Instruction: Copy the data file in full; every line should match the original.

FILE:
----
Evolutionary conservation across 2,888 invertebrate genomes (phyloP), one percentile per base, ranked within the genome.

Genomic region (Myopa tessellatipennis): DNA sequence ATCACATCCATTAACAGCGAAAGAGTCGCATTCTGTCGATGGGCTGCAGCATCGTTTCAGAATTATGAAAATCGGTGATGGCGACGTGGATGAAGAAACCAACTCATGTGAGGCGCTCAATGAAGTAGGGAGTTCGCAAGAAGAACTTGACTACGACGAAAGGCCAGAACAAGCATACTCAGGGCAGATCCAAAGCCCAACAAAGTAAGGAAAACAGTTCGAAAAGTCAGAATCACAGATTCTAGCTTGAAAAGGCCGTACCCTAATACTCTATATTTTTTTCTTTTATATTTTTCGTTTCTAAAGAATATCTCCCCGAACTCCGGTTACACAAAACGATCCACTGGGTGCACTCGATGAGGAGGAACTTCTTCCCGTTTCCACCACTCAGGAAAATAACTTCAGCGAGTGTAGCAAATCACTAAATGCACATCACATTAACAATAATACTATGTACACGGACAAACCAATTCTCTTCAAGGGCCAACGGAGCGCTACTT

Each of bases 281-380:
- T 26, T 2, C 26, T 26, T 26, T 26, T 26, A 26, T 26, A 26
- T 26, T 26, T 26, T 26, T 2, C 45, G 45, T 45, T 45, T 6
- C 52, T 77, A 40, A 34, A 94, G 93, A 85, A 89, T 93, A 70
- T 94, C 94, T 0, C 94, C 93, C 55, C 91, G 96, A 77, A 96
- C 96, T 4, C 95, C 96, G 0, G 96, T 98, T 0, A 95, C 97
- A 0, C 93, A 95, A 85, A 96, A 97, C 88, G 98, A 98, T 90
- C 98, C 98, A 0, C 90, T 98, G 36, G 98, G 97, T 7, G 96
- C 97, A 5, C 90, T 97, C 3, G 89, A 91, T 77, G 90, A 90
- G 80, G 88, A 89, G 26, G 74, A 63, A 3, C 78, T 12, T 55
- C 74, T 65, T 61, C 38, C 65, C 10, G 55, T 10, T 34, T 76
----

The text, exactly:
Evolutionary conservation across 2,888 invertebrate genomes (phyloP), one percentile per base, ranked within the genome.

Genomic region (Myopa tessellatipennis): DNA sequence ATCACATCCATTAACAGCGAAAGAGTCGCATTCTGTCGATGGGCTGCAGCATCGTTTCAGAATTATGAAAATCGGTGATGGCGACGTGGATGAAGAAACCAACTCATGTGAGGCGCTCAATGAAGTAGGGAGTTCGCAAGAAGAACTTGACTACGACGAAAGGCCAGAACAAGCATACTCAGGGCAGATCCAAAGCCCAACAAAGTAAGGAAAACAGTTCGAAAAGTCAGAATCACAGATTCTAGCTTGAAAAGGCCGTACCCTAATACTCTATATTTTTTTCTTTTATATTTTTCGTTTCTAAAGAATATCTCCCCGAACTCCGGTTACACAAAACGATCCACTGGGTGCACTCGATGAGGAGGAACTTCTTCCCGTTTCCACCACTCAGGAAAATAACTTCAGCGAGTGTAGCAAATCACTAAATGCACATCACATTAACAATAATACTATGTACACGGACAAACCAATTCTCTTCAAGGGCCAACGGAGCGCTACTT

Each of bases 281-380:
- T 26, T 2, C 26, T 26, T 26, T 26, T 26, A 26, T 26, A 26
- T 26, T 26, T 26, T 26, T 2, C 45, G 45, T 45, T 45, T 6
- C 52, T 77, A 40, A 34, A 94, G 93, A 85, A 89, T 93, A 70
- T 94, C 94, T 0, C 94, C 93, C 55, C 91, G 96, A 77, A 96
- C 96, T 4, C 95, C 96, G 0, G 96, T 98, T 0, A 95, C 97
- A 0, C 93, A 95, A 85, A 96, A 97, C 88, G 98, A 98, T 90
- C 98, C 98, A 0, C 90, T 98, G 36, G 98, G 97, T 7, G 96
- C 97, A 5, C 90, T 97, C 3, G 89, A 91, T 77, G 90, A 90
- G 80, G 88, A 89, G 26, G 74, A 63, A 3, C 78, T 12, T 55
- C 74, T 65, T 61, C 38, C 65, C 10, G 55, T 10, T 34, T 76